Affirmative Action

Author:Henry J. Abraham

Page 53

The Supreme Court's momentous decisions in BROWN V. BOARD OF EDUCATION and BOLLING V. SHARPE (1954), and its subsequent implementation decision in Brown II (1955), were followed by a long string of rulings designed to render meaningful and effective the egalitarian promise inherent in the FOURTEENTH AMENDMENT. Compulsory racial SEGREGATION was at last no longer constitutionally permissible; the Fourteenth Amendment's guarantee of the EQUAL PROTECTION OF THE LAWS had become the effective law of the land for all levels of the public sector.

But in the judgment of a good many Americans, equality qua equality, even when conscientiously enforced with an even hand, would neither suffice to enable those previously deprived on racial grounds to realize the promises of equality of opportunity, nor would it atone, and provide redress, for the ravages wrought by two centuries of past discrimination. Consequently, as strongly urged by President LYNDON B. JOHNSON, programs were established in both the public and the private realms that were designed to go well beyond "mere" equality of opportunity and provide not only remedial but preferential compensatory action, especially in the worlds of EDUCATION and employment. Labeled "affirmative action"?as distinguished from "neutrality"?these programs were instituted to bring about increased minority employment opportunities, job promotions, and admissions to colleges and universities, among others. Understandably, affirmative action programs quickly became controversial because of their resort to RACIAL QUOTAS, also called euphemistically "goals" or "guidelines." Their proponents' justification has been that to provide an absolute measure of full equality of opportunity based upon individual merit does not suffice; that, given the injustices of the past, both preferential and compensatory treatment must be accorded through "affirmative action" that all but guarantees numerically targeted slots or posts based upon membership in racial groups or upon gender. Most critics of the policy's underlying philosophy have not necessarily objected to "affirmative action" policies such as aggressive recruiting, remedial training (no matter what the expense), and perhaps not even to what Justice LEWIS F. POWELL in REGENTS OF THE UNIVERSITY OF CALIFORNIA V. BAKKE (1978) termed a justifiable "plus" consideration of race along with other equitable factors. They do, however, object strenuously to policies that represent, or may be regarded as sanctioning, "reverse discrimination," generally characterized by the resort to such devices as the numerus clausus, that is, rigid quotas set aside to benefit identifiable racial groups, as in the controversial case of UNITED STEELWORKERS OF AMERICA V. WEBER (1979); to double standards in grading, ranking, and similar requirements on the employment, educational, and other relevant...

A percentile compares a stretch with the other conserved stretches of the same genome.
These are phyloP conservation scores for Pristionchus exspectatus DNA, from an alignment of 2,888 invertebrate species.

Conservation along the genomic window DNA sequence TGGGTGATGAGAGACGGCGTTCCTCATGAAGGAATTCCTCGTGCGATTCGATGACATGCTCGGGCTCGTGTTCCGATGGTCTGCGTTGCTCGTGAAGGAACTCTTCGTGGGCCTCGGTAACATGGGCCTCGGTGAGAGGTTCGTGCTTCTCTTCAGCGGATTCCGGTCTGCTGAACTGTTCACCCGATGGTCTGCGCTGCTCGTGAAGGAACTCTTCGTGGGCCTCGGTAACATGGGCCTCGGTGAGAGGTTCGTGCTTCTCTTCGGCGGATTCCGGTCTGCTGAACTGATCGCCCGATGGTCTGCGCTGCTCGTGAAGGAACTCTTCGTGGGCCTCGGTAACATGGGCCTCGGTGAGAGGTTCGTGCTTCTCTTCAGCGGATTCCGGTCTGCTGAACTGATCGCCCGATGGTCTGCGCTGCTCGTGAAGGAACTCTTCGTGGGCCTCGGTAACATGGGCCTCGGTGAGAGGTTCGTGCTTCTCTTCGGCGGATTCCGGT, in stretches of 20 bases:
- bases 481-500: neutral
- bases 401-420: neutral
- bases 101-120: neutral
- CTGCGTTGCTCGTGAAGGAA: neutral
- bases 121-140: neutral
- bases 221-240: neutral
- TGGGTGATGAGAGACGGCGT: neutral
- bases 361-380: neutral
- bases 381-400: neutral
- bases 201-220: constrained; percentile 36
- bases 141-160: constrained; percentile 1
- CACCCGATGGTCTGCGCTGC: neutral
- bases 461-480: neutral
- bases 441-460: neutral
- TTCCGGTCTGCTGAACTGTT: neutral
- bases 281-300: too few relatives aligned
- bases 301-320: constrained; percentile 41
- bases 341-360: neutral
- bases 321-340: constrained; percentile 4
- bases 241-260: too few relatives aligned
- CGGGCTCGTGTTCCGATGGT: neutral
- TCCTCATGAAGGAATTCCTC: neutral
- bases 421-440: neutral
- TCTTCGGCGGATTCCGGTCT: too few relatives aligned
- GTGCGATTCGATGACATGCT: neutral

To continue reading